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Q: This will be my son's second year with his teacher. He's going into second grade. My husband and I feel that he is not doing his best work in class, but his teacher has continued to let whatever he does be okay. When we work with him at home, we require him to do his best, but are disappointed by the sloppy, incomplete work he does in class. We have communicated with his teacher our desire that she request that he do his best, but she seems to feel that if the work gets done, that's enough. How do we make it clearer to her that this is not acceptable to us, especially since we know that he is capable of doing better? We are not trying to be too hard on him, but just feel that her standard is too low.
A: You are right about some teachers not expecting quality work from their students. And you definitely do not want your son to get into the habit of doing sloppy work. However, he is only in the second grade. Have you visited the classroom and seen the work of the other second-graders? How does your son's work compare? You might also like to look at some of his papers from last year and compare them to his present work. If you did not save any papers, check and see if his school has a portfolio of his work.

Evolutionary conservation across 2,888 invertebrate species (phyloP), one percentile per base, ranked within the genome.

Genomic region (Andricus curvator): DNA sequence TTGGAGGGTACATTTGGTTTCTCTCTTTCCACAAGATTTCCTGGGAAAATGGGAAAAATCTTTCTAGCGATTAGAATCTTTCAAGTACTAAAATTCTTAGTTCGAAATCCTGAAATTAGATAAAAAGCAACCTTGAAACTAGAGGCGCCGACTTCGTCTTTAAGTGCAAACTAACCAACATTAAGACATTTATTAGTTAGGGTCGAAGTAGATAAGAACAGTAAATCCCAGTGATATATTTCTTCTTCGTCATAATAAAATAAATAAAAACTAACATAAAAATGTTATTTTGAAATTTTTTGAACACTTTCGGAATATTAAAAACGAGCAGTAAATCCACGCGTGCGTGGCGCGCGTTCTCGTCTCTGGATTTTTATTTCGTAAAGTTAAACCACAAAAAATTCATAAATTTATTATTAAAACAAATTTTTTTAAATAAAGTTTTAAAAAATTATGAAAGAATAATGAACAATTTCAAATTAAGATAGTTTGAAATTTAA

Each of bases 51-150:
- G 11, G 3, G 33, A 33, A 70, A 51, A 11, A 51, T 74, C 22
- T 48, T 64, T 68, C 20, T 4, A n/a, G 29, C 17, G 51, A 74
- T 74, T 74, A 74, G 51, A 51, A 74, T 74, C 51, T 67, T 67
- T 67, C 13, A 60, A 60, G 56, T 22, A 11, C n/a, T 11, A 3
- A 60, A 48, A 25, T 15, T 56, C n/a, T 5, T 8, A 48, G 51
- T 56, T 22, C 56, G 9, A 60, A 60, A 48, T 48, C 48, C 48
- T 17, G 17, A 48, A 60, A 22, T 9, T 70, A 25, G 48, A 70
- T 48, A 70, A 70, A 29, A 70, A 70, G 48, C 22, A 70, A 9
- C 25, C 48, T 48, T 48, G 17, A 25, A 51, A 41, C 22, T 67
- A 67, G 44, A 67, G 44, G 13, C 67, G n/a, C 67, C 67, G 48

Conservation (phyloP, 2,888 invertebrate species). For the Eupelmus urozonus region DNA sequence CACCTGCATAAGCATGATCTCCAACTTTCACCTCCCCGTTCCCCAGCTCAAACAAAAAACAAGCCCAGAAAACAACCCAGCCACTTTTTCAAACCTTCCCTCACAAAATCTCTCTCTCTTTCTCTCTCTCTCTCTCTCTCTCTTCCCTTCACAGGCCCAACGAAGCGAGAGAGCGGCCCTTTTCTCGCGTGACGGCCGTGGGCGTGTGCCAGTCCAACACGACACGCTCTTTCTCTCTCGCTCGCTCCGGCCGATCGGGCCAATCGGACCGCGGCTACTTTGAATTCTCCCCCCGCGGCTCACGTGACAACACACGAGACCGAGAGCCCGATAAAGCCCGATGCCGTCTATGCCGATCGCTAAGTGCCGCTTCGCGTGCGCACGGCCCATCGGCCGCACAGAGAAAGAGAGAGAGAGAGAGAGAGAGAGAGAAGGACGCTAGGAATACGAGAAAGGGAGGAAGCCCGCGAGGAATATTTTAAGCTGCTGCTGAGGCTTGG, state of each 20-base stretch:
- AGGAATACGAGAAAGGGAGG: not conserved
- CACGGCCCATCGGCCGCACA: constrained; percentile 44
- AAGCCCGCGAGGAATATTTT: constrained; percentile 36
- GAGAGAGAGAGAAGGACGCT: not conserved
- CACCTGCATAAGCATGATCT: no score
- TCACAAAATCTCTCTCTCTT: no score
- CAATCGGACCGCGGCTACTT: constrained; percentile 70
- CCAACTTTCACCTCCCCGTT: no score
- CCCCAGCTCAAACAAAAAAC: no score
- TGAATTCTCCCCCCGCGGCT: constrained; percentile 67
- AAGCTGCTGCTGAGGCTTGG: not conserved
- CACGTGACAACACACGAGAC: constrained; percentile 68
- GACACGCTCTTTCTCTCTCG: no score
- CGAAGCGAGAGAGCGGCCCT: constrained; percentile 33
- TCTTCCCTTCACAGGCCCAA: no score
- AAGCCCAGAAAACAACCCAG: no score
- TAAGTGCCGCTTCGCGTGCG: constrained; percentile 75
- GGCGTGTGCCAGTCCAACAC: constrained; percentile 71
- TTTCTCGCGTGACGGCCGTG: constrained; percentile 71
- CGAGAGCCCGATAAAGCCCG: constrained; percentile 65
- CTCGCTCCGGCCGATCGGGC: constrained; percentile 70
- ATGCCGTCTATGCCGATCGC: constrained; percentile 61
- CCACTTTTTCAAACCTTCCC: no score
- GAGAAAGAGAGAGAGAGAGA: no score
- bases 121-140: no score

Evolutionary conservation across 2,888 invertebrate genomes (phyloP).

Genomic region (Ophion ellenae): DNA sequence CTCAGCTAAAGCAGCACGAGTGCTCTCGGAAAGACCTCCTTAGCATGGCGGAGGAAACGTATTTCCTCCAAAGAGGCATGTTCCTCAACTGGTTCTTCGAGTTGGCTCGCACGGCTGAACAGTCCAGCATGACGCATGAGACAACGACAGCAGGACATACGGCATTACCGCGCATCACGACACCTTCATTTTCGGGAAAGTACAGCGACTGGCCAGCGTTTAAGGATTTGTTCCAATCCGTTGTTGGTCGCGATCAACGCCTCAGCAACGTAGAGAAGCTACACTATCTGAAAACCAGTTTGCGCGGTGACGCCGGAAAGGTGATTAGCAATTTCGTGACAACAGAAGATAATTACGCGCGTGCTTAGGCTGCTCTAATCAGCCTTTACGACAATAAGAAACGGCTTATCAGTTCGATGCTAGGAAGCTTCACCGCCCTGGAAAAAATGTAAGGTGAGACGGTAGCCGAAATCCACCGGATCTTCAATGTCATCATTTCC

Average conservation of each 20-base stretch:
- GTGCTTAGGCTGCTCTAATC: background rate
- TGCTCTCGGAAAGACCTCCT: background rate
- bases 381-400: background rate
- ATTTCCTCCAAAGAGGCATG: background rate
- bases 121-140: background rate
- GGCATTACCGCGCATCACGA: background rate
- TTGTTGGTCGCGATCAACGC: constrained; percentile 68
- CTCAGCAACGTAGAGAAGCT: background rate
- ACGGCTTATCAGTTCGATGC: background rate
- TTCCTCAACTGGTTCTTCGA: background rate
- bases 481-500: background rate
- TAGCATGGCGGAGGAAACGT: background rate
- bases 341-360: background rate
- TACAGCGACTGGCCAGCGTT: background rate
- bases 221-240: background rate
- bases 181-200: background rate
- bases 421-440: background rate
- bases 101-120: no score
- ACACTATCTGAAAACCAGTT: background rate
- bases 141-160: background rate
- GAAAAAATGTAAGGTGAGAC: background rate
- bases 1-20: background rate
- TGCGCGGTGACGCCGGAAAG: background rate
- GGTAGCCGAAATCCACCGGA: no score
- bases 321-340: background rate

Something else that you should consider about your son's efforts is that working at home with you either beside him or close by is a totally different environment than working at school sitting next to his peers. You are working one-on-one with him while the teacher is dealing with many other students. Plus, there are more distractions in his classroom.
Have you shared with the teacher what his work is like at home? But more importantly, instead of communicating with the teacher your desires and expectations for your son, have you talked to your son? Sit down with him and show him two pieces of his work: one piece that he completed at home and one that he did in school. Then have him compare the two pieces of work by asking him some of the following questions:
Which paper is neater?
Why is it neater?
What did you do differently on it?
Which paper took you longer to finish?
Which paper are you prouder of?
Share with your son which paper you like best, and tell him your expectations for his work. Point out that it is always important for him to try to do his best work on any paper he does.
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Peggy Gisler and Marge Eberts are experienced teachers who have more than 60 educational publications to their credit. They began writing books together in 1979. Careers for Bookworms was a Book-of-the-Month Club paperback selection, and Pancakes, Crackers, and Pizza received recognition from the Children's Reading Roundtable. Gisler and Eberts taught in classrooms from kindergarten through graduate school. Both have been supervisors at the Butler University Reading Center.